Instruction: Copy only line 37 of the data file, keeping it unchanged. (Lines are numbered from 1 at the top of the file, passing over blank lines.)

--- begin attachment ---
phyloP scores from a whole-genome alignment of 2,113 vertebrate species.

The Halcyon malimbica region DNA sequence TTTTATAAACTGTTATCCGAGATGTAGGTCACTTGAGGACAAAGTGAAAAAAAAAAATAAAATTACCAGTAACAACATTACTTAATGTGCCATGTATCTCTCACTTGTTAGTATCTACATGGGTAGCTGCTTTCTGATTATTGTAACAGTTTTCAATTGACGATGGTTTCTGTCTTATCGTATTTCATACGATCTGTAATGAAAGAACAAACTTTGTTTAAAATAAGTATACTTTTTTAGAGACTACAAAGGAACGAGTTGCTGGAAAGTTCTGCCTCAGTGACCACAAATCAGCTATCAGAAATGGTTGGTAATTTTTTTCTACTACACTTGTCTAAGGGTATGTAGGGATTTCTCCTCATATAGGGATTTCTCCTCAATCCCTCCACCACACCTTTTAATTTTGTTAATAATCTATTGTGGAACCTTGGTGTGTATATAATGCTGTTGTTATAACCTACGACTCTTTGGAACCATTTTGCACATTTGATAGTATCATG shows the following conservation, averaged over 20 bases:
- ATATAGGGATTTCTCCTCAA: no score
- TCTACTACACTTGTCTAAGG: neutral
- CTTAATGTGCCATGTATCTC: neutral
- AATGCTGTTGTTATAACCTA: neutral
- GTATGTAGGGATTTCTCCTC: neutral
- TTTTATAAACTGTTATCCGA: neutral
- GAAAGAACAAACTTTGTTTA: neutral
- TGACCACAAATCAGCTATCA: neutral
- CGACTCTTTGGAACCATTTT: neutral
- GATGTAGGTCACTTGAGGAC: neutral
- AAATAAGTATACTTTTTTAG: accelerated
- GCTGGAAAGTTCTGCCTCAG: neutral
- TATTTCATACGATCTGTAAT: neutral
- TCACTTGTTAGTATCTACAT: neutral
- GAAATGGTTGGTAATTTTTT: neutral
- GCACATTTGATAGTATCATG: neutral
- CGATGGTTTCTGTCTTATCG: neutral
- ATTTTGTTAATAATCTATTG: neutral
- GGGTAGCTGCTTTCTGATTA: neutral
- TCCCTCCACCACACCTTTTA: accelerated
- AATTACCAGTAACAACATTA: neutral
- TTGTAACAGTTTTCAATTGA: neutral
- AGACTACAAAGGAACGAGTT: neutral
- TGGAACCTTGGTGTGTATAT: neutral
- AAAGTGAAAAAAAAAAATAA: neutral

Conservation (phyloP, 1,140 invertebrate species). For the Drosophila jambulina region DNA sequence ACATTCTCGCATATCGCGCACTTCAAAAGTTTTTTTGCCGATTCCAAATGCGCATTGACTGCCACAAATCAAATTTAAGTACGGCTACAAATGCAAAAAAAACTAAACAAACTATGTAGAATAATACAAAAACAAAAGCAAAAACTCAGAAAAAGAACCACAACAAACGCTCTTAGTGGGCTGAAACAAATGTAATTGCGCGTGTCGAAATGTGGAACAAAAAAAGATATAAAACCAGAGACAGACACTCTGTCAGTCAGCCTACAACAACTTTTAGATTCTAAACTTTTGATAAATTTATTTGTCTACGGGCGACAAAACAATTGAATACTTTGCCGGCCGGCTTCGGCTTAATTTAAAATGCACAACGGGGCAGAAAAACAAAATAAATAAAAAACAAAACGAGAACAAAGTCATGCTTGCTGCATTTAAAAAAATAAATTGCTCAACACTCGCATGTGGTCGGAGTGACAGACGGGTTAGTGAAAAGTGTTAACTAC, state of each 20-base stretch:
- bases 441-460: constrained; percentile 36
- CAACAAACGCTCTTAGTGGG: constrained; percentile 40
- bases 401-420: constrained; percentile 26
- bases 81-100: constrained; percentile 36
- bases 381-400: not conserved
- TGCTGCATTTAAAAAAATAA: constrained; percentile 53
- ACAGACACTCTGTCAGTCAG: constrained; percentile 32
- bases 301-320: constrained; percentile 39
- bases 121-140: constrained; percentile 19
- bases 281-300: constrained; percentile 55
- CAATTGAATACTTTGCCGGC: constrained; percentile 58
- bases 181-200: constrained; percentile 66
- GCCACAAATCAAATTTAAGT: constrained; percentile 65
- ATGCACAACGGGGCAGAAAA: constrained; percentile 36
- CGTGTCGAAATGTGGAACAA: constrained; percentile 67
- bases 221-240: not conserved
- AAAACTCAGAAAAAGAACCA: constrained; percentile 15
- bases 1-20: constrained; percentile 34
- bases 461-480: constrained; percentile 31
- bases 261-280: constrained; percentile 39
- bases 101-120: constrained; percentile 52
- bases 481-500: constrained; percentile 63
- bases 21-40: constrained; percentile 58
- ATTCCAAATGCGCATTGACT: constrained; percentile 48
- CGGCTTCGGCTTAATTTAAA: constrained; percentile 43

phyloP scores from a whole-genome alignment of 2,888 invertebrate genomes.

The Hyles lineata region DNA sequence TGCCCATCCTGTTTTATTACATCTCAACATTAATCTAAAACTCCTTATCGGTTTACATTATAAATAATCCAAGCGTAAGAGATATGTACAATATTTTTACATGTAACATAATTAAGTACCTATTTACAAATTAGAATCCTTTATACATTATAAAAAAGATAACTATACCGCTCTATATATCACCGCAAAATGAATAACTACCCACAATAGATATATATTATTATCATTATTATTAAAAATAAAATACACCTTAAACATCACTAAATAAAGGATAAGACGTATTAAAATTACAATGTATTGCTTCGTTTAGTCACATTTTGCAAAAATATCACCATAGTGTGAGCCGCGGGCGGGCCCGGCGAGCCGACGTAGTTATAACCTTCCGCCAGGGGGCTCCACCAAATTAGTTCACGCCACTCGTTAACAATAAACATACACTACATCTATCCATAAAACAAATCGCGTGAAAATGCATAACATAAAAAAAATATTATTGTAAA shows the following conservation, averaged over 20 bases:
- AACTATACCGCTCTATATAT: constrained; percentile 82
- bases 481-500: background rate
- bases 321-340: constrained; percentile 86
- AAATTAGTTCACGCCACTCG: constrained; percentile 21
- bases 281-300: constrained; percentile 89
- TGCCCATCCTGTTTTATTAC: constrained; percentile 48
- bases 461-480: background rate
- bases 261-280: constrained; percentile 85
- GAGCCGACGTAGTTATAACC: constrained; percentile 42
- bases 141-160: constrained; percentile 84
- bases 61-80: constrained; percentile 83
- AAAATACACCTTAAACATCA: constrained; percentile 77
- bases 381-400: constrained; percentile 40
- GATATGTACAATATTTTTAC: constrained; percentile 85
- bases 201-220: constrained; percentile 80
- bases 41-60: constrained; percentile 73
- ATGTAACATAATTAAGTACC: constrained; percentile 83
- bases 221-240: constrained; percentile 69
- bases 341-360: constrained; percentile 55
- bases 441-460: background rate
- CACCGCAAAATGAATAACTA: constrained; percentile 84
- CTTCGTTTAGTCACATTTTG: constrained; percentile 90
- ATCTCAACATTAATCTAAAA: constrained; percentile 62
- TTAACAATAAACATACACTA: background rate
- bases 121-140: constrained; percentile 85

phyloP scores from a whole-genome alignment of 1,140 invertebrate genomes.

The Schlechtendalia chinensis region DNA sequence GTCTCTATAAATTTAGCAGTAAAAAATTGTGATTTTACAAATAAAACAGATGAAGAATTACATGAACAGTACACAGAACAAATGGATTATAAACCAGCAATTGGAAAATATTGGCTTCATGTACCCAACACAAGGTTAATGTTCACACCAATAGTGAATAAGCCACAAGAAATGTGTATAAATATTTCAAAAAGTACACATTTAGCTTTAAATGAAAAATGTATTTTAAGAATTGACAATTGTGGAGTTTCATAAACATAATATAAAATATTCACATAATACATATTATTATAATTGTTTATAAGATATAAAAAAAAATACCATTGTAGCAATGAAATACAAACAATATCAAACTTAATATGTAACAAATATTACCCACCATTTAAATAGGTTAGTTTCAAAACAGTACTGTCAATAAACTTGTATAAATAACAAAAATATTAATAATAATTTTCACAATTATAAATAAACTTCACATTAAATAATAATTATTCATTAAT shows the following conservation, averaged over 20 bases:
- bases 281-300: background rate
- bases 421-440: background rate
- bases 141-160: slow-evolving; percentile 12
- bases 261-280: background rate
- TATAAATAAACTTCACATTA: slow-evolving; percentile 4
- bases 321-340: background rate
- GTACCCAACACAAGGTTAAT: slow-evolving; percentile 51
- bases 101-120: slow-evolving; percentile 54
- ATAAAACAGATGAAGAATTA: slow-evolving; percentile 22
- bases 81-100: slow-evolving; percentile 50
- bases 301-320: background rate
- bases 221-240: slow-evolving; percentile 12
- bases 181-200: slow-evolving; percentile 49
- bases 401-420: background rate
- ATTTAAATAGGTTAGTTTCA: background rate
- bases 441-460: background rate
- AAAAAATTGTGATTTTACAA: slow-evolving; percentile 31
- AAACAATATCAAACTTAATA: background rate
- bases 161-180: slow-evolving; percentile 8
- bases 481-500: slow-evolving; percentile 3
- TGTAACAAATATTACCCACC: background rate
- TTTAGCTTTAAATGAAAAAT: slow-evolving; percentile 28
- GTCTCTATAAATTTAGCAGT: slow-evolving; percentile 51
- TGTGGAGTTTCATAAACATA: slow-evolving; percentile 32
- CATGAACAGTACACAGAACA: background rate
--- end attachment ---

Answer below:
- bases 121-140: constrained; percentile 19